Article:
The chabazite consists of a kind of ring of atoms of silicon, aluminum and oxygen, with a cesium atom in the center. The cesium atom acts like a trap door, letting carbon dioxide pass but blocking other chemicals. Webley and his team tested the chabazite in a mixture of carbon dioxide and methane -– natural gas. They also found that it worked in separating other gases such as nitrogen.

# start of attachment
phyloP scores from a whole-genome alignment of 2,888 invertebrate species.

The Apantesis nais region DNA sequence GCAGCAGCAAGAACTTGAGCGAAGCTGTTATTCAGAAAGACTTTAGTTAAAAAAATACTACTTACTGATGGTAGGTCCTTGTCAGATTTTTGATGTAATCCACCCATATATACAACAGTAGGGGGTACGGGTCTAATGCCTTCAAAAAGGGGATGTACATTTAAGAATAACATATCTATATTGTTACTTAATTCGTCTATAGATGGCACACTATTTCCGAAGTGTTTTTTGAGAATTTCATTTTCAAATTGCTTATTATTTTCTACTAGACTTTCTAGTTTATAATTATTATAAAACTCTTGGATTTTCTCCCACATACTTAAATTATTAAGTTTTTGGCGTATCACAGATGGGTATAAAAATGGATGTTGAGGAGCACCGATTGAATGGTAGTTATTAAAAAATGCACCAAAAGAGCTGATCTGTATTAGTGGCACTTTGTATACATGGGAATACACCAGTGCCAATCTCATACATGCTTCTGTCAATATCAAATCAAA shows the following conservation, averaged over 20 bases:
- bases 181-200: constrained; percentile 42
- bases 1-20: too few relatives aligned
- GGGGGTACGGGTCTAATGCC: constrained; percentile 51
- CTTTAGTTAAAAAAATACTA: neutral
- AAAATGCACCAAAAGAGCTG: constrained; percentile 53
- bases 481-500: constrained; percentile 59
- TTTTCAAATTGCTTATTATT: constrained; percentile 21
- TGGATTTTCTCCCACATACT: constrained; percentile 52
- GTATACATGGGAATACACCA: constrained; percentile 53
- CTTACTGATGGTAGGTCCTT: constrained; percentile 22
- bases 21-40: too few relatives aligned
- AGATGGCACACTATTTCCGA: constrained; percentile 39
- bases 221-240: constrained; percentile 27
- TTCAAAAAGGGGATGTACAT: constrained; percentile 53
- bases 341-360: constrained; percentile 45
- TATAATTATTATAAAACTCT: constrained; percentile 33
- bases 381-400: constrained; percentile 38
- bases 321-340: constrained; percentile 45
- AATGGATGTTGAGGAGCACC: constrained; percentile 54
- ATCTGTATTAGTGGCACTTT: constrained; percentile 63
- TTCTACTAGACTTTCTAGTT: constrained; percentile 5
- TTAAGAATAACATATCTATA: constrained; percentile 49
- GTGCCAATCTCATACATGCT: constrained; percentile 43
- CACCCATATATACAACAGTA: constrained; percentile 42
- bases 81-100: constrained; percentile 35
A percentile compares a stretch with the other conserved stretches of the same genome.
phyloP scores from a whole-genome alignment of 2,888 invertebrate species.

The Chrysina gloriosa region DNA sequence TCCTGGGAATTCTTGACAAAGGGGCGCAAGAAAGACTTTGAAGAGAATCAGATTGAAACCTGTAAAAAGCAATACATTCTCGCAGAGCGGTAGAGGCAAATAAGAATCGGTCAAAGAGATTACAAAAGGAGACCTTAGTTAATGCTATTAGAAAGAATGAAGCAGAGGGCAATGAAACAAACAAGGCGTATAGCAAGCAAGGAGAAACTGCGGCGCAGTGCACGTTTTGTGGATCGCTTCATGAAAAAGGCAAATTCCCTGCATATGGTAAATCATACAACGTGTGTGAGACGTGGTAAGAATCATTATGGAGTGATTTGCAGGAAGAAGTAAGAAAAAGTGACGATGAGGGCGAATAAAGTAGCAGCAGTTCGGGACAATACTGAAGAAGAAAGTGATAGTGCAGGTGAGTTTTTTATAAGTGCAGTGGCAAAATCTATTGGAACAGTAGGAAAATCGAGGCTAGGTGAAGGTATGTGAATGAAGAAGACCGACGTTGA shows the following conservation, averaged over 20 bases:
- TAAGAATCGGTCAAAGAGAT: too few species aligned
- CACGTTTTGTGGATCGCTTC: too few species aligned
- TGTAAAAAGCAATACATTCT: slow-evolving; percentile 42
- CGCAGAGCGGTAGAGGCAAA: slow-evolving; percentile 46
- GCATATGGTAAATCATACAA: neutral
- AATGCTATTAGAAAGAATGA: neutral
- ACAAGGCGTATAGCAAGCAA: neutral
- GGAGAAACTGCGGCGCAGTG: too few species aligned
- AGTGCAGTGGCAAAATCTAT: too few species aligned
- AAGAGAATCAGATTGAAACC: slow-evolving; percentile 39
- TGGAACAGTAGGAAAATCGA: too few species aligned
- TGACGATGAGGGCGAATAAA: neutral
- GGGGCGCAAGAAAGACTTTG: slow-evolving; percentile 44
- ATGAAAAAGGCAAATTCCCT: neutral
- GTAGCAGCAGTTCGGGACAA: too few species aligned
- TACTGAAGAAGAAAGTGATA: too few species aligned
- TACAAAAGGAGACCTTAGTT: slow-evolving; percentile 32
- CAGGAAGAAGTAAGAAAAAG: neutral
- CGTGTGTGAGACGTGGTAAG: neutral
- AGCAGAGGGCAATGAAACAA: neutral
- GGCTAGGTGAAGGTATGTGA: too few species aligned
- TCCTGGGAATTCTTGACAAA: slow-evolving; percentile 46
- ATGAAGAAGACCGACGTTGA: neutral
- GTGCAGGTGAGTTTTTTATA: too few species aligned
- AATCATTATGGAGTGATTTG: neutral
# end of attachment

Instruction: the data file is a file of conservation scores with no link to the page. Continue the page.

Different gases were allowed through the trapdoor at different temperatures, so it's possible to use that property to get even better selection of the carbon dioxide.
Caging Radioactive Gas
One of the more immediate applications might be getting the carbon dioxide out of natural gas deposits. Often, when drilling for natural gas, there is a lot of carbon dioxide present that has to be taken out before the natural gas can be compressed and liquefied. The chabazite could also improve the scrubbers used to take CO2 from emissions.
The work was published in the Journal of the American Chemical Society.
Photo: A naturally-occurring crystal of chabazite. Credit: Wikimedia Commons